Most jurisdictions read residential leases to include an implied warranty of habitability. This warranty requires landlords to keep their property "habitable," even if the lease does specifically require them to make repairs. Furthermore, the warranty conditions a tenant's duty to pay rent on the landlord's duty to maintain a habitable living space. This makes it easier for tenants to get landlords to make repairs. This warranty is usually coupled with rules prohibiting landlords from retaliating against tenants who complain housing code violations.
This warranty is controversial. Supporters argue that it protects poor tenants from abusive landlords. Detractors argue that it drives up housing prices, encourages landlords to abandon old buildings, and turns landlords into public utilities.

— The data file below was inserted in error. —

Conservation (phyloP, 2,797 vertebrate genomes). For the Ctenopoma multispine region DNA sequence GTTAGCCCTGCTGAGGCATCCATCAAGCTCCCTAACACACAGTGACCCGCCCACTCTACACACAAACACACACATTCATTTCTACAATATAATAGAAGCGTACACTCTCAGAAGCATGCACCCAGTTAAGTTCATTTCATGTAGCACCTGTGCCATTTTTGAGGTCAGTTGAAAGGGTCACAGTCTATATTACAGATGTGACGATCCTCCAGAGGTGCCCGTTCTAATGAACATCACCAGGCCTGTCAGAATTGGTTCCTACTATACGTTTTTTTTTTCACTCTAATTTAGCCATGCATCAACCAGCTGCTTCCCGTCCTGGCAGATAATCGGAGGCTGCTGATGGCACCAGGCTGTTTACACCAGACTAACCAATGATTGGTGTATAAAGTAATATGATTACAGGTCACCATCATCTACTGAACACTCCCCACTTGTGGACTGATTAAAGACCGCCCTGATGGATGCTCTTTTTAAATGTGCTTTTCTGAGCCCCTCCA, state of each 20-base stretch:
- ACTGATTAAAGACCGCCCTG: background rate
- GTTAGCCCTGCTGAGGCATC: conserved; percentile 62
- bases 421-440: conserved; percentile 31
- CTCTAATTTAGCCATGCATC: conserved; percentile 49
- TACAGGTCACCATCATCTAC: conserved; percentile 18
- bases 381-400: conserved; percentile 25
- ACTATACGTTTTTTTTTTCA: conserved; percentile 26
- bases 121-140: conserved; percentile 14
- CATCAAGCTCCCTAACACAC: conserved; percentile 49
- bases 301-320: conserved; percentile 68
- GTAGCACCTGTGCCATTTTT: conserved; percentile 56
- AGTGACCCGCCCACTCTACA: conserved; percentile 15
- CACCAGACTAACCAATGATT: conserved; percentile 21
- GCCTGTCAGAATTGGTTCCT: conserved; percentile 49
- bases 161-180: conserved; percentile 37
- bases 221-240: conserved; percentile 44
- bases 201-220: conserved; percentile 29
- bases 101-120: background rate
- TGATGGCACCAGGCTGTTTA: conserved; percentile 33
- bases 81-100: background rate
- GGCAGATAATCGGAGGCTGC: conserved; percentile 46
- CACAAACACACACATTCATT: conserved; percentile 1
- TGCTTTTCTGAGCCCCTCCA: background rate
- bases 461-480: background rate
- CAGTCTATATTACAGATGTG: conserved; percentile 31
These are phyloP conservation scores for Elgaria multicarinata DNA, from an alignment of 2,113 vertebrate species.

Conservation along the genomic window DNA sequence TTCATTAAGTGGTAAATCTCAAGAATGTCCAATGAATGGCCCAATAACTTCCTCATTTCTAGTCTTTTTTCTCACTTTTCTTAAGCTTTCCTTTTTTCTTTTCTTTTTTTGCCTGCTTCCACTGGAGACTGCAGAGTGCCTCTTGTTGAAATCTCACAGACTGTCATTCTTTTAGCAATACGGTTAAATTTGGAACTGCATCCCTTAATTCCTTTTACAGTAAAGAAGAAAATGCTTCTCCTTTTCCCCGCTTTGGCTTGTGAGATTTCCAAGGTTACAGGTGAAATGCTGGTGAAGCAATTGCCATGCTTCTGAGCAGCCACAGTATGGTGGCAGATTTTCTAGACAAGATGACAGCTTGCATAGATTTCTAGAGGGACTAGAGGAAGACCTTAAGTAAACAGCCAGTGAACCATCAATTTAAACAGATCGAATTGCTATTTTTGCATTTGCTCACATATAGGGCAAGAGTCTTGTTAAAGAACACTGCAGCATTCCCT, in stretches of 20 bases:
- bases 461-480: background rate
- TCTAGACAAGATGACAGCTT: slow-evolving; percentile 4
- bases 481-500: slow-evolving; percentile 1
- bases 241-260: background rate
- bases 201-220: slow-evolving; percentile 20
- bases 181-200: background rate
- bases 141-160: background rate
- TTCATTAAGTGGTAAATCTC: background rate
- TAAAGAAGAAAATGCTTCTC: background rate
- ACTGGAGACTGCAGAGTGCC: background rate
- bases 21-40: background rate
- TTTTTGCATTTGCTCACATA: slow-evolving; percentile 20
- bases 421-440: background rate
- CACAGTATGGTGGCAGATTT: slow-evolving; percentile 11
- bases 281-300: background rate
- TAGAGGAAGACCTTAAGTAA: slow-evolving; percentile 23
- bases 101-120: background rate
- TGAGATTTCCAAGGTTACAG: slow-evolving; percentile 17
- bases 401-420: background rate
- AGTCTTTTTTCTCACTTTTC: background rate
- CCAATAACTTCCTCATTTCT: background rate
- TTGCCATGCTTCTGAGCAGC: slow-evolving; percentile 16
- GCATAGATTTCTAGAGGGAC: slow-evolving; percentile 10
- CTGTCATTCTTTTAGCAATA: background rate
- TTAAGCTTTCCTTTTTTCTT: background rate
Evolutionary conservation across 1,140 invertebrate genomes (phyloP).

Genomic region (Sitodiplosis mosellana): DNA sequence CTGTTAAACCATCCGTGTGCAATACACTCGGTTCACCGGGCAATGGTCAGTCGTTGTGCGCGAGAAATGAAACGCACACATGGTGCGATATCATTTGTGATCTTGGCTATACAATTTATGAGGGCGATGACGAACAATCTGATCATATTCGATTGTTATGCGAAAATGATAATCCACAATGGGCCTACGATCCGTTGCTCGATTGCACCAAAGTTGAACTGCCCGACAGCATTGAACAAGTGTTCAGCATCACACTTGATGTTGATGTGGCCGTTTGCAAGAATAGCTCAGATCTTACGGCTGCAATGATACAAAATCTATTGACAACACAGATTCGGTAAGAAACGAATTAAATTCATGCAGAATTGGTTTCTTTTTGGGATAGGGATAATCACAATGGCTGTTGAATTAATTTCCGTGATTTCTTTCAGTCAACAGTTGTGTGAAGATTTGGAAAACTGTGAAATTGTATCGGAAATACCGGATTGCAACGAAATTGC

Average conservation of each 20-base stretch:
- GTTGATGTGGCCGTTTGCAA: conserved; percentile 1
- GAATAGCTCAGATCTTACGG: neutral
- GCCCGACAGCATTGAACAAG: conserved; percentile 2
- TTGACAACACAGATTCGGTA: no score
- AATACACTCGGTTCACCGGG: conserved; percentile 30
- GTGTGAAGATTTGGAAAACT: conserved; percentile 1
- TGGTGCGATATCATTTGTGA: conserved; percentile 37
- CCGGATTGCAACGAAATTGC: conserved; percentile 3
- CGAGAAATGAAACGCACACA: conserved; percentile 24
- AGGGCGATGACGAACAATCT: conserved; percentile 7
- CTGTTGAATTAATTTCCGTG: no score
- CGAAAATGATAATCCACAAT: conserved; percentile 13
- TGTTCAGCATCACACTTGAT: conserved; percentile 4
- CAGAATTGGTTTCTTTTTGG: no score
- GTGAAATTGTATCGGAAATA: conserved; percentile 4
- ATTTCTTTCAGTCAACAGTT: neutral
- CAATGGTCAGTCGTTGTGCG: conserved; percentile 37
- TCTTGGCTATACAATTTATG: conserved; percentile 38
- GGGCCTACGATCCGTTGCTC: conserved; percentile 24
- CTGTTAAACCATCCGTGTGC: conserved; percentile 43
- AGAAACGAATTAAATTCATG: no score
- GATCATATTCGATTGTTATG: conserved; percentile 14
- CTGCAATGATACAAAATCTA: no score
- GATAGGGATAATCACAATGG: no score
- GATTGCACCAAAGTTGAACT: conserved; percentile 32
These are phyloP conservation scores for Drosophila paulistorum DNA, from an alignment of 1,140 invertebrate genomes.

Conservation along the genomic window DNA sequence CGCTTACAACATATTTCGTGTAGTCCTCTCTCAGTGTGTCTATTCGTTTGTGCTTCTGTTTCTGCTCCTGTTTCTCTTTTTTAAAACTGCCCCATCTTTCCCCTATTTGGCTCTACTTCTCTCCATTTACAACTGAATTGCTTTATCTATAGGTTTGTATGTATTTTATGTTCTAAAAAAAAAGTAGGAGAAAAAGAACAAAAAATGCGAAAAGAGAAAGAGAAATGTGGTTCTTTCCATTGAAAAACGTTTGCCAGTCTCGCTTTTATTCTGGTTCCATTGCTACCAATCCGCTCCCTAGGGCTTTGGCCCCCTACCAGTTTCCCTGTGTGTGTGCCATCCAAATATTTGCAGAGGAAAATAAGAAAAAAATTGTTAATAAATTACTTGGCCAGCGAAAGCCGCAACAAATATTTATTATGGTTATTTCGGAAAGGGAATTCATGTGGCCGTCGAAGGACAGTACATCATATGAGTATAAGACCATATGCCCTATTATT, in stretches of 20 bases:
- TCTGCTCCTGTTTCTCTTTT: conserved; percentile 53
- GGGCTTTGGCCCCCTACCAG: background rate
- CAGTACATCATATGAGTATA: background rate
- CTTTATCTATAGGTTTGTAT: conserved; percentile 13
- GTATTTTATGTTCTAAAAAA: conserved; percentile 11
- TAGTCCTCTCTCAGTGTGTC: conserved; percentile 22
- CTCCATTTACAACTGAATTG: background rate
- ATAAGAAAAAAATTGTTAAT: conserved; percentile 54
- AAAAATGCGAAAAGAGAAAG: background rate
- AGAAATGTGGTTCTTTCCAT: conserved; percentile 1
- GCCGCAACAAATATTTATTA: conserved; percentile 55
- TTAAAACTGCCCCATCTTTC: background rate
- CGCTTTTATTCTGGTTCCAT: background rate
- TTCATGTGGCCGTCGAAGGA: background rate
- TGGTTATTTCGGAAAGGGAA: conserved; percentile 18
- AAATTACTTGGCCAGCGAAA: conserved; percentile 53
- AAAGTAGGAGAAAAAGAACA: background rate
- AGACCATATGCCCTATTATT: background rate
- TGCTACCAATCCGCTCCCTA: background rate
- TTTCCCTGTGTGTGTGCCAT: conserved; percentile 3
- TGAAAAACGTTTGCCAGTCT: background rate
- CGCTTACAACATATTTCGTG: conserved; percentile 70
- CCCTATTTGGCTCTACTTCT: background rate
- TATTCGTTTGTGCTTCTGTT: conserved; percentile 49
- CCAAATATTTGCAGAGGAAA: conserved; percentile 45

See Rent Control; Landlord and Tenant Law.
Definition from Nolo’s Plain-English Law Dictionary
A legal doctrine that requires landlords to offer and maintain livable premises for their tenants. If a landlord fails to provide habitable housing, tenants in most states may legally withhold rent or take other measures, including fixing the problem and deducting the cost from the rent, or moving out. (See also: constructive eviction
Definition provided by Nolo’s Plain-English Law Dictionary.
August 19, 2010, 5:17 pm